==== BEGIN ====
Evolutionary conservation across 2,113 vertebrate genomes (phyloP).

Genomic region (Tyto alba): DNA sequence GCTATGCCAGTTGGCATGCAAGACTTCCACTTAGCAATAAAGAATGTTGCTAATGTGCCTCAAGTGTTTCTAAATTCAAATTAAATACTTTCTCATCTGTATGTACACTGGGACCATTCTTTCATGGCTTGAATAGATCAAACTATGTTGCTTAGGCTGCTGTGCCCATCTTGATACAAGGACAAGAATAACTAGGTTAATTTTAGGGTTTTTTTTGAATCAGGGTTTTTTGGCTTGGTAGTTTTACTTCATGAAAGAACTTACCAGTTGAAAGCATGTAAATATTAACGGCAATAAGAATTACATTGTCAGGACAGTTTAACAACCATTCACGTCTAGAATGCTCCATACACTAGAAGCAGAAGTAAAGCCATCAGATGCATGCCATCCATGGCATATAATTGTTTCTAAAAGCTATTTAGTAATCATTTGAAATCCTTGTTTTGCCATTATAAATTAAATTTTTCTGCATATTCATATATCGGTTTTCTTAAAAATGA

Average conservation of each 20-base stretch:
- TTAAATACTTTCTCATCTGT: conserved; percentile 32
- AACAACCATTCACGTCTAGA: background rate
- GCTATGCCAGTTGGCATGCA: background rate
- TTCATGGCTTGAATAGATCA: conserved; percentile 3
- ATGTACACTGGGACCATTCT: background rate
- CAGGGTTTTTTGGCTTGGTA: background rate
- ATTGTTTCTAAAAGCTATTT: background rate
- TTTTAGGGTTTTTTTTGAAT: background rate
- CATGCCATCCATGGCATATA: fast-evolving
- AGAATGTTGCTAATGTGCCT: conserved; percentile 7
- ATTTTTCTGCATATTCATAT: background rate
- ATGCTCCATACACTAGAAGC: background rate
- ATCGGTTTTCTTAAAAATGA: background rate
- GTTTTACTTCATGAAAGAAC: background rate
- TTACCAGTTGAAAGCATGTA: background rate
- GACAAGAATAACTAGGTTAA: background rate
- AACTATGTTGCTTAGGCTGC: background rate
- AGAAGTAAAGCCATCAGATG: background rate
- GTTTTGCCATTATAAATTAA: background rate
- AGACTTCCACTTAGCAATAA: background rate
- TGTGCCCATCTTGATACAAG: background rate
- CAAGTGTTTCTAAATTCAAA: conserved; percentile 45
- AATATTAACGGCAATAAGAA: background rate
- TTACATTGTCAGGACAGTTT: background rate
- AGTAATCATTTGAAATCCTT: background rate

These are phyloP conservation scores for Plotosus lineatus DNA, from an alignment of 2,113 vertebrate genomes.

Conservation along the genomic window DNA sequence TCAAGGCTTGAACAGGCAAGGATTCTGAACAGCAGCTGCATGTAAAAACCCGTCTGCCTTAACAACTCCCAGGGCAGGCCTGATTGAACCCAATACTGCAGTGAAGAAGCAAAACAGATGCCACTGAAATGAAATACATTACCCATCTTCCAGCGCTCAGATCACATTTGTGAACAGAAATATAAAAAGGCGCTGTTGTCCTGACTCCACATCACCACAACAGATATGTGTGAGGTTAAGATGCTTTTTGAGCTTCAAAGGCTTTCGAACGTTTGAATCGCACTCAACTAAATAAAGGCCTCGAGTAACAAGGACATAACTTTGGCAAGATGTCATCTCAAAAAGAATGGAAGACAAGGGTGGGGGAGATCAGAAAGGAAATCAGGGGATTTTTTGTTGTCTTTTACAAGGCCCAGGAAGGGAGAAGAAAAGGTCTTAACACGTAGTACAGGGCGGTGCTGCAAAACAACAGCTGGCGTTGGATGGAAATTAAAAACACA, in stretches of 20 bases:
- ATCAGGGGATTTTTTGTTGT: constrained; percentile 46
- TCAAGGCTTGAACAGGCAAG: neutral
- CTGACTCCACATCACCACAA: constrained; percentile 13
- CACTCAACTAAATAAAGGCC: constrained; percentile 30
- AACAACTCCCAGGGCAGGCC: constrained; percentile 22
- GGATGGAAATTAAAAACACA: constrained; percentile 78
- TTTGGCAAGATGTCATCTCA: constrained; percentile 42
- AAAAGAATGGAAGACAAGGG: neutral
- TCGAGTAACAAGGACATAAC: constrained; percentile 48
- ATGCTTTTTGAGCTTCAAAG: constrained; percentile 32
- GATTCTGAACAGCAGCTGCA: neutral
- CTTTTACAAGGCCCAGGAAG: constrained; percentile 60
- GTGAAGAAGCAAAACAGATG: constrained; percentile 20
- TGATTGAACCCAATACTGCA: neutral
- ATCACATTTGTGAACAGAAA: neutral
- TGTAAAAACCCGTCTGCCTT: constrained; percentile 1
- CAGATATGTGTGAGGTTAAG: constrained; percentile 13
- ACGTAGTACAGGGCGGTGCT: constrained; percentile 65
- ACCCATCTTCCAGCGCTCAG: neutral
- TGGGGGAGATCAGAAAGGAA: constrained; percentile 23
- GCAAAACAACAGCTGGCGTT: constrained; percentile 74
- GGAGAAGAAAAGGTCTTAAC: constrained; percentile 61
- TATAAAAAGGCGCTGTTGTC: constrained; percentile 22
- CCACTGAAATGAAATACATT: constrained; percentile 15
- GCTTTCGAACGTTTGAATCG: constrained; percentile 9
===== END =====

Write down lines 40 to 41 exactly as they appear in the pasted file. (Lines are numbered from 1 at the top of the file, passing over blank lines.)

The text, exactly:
- ATGCTTTTTGAGCTTCAAAG: constrained; percentile 32
- GATTCTGAACAGCAGCTGCA: neutral